Full Speed Ahead
From Captain Kirk on "Star Trek" to Denny Crane on "Boston Legal," William Shatner has played the macho man role with no regrets.
From the Print Edition:
William Shatner, Sept/Oct 2006
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At the very start of the interview, Shatner admits, grudgingly, to being jet-lagged, a normal, human, physical impairment that most certainly differentiates him from a certain character who beamed from one planet to another without much more than a nod to an engineer or a solemnly uttered "Beam me up, Scotty."
Shatner's eyes are red, he's terse and obviously anxious to use what little time he's got at home in Los Angeles to visit one of his daughters and a couple of grandkids. Family, Shatner will tell you, is hugely important to him these days. He talks adoringly of his wife, Elizabeth, easily chats about the successes and happy lives of his three daughters, and comes as close to a genuine smile as we'll experience during this interview when he's discussing his five grandchildren.
This closeness to family hasn't always been a major priority to the career-driven Shatner and, apparently, neither was closeness to co-workers. Born into a middle-class Jewish family in Montreal, Canada, William Shatner learned very early on that being onstage and acting was great, but that being onstage as the lead—the applause, the attention, the admiration—was even better. "I played Prince Charming a few times and, well, Prince Charming...!" Shatner remembers, the implication being that it didn't get any better than getting to play the hero, have the majority of the script lines and get the girl.
It's a role—both on-camera and off—that Shatner has seemingly aspired to and fought for over his six-plus decades in show business. As a preteen and teenager in Canada, he appeared in theater productions and acted on-air for the Canadian Broadcasting Co. before being pressured by his father to go to business school and join the family apparel business. The young, camera-friendly Shatner earned the business degree but hated the idea of business unless it involved his love of acting and the negotiating of contracts, fees, royalties and the size and location of dressing rooms.
Shatner eventually joined the Stratford Shakespeare Festival under Sir Tyrone Guthrie and, following a role in a Guthrie production that took the troupe to New York, moved to the Big Apple with his first wife, actress Gloria Rand. Shatner managed to nab numerous television roles before, he says, a casting agent noticed that his cheekbones were similar enough to veteran actor Yul Brynner's to earn the young, still-unknown Shatner a role as the youngest brother in the big-screen production of The Brothers Karamazo.
More movies were to follow, including Judgment at Nuremberg and The Intruder, as well as guest spots on some of the most popular television series of the time, such as "The Fugitive," "Big Valley, "The Twilight Zone" and "Route 66." More than a few of his guest appearances during the early- and mid-1960s revolved around fantasy/sci-fi themes or had him playing an idealistic young hero. Any one of these roles could have caught the eye of a Hollywood writer and director by the name of Gene Roddenberry.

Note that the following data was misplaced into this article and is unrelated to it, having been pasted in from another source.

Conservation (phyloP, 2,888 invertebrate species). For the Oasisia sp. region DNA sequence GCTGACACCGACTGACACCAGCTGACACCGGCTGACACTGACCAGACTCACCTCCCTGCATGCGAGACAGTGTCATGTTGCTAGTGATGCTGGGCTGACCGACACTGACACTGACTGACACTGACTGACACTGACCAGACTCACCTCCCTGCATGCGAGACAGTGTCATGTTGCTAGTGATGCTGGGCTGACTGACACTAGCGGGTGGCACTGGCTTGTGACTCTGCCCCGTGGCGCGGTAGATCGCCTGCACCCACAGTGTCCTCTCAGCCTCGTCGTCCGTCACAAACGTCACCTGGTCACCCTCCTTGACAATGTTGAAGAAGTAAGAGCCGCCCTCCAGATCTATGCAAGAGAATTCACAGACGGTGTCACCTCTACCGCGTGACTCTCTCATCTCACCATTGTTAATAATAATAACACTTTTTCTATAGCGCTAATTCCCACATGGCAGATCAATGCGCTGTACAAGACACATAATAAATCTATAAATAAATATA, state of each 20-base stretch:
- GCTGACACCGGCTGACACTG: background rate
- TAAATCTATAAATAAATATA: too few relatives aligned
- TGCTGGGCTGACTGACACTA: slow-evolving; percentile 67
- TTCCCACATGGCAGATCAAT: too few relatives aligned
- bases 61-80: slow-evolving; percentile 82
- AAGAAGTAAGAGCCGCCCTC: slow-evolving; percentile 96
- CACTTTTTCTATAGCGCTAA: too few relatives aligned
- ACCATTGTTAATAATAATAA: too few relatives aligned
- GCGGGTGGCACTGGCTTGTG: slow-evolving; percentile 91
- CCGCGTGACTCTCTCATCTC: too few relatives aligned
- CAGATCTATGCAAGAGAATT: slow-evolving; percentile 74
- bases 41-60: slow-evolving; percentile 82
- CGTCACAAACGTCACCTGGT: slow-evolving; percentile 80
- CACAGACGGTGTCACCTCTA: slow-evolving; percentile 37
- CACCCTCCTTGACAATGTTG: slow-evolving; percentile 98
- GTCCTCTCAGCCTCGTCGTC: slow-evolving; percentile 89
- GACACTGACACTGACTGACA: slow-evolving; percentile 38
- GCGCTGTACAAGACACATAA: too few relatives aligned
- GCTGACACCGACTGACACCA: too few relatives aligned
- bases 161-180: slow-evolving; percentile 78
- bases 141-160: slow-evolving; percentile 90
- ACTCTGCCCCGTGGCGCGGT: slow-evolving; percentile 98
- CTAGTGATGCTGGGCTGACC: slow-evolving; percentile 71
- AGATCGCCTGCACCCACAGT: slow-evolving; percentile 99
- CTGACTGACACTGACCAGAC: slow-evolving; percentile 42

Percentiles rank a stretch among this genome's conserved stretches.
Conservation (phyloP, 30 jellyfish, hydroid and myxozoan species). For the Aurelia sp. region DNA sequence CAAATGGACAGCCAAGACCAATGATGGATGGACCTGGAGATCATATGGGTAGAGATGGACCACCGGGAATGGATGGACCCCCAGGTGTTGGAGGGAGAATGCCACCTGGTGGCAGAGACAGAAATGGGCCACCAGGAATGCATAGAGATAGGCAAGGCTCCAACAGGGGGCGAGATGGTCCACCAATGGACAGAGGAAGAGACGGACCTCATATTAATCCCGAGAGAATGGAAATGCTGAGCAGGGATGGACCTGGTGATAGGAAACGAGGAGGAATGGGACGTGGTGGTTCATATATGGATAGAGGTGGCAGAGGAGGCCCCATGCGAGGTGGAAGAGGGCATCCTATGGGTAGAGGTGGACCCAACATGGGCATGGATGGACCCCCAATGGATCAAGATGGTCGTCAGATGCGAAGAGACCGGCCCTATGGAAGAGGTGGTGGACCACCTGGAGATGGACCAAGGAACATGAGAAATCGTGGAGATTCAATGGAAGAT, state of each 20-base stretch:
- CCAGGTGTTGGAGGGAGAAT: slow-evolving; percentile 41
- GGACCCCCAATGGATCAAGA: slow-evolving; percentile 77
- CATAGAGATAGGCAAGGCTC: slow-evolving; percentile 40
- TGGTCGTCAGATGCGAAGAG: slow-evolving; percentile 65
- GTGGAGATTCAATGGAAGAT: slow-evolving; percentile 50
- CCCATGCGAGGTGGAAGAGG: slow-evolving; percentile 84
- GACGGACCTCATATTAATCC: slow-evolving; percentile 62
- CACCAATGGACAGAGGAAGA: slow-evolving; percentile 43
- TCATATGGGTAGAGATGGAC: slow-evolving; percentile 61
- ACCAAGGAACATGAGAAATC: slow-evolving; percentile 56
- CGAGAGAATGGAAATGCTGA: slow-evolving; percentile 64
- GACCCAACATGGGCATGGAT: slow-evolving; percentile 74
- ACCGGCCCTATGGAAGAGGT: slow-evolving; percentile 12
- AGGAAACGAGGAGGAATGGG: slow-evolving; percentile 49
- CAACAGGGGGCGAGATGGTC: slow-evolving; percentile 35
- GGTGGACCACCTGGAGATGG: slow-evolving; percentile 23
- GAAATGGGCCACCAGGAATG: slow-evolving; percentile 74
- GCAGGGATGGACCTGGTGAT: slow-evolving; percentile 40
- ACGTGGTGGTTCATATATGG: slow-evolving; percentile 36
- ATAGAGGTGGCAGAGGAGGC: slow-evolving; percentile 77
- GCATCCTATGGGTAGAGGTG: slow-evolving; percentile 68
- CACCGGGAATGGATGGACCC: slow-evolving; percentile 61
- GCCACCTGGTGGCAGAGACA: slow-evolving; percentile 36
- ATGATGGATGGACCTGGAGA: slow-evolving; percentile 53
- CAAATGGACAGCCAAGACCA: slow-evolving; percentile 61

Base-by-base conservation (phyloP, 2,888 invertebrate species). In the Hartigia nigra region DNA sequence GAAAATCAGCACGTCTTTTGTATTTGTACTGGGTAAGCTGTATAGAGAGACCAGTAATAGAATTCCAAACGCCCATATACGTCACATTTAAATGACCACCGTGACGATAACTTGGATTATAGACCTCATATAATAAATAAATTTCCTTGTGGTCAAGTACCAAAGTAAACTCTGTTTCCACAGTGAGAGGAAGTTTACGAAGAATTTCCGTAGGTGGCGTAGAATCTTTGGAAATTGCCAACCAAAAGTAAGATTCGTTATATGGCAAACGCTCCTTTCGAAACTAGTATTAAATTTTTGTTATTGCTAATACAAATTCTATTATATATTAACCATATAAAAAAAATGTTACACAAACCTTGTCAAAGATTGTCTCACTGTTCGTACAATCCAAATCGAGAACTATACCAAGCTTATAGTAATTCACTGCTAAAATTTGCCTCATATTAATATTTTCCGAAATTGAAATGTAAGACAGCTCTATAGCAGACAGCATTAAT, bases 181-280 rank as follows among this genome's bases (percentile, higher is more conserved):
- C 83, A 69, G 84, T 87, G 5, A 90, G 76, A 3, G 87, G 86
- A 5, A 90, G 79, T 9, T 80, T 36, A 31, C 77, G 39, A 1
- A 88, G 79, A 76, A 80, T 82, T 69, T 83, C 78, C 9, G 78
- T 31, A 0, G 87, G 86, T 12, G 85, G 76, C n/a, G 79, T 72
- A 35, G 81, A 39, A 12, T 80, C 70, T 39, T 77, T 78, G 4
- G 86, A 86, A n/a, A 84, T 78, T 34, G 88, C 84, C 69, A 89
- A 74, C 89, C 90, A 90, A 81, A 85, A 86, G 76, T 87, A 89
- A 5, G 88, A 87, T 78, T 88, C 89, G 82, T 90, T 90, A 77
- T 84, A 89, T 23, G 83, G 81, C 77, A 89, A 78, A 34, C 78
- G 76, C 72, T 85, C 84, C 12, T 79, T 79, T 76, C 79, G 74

On September 8, 1966, William Shatner debuted in a television series that promised to take viewers where no man had gone before. Filmed at Desilu and picked up by NBC, "Star Trek" offered the audience "space, the final frontier" as the backdrop to a series of adventures that charged a racially, ethnically mixed crew from the starship Enterprise with the task of roaming the universe in search of new worlds and new civilizations, oftentimes where they weren't wanted.
The show, which co-starred Leonard Nimoy as the half-human, half-Vulcan Mr. Spock and DeForest Kelley as Dr. Leonard "Bones" McCoy, was revolutionary on many fronts, including the fact that many of the issues it tackled were still quasi-taboo on television at the time. Issues surrounding war, democracy, women leaders and interracial—sometimes inter-species—relationships were all fair game to Roddenberry and the writers of "Star Trek," as was the show's core story line that the power behind a major country, world or "federation" had the right and obligation to explore and right perceived wrongs in other worlds and other cultures.
Other actors chosen to act on the "Star Trek" series only added to the sense of cultural unity and racial blindness that Roddenberry saw as the future; Nichelle Nichols, an African-American woman, was hired to play Lieutenant Nyota Uhuru, the ship's communications officer, while George Takei, an established Japanese film and television actor, who'd appeared on "I Spy" "Perry Mason" and "The Twilight Zone," came on board as the Enterprise's helmsman, Lieutenant Hikaru Sulu.
Another Canadian actor, James Doohan, played the gruff engineer Montgomery "Scotty" Scott, complete with a credible Scottish accent, and Walter Koenig was hired on to be the Russian navigator, Pavel Chekov. If, with the exception of the scripted bickering between Nimoy's Spock and Kelley's McCoy, there was harmony among the crew of the Enterprise, that didn't seem to extend to the cast beyond the cues of "rolling," "cut" and "take."
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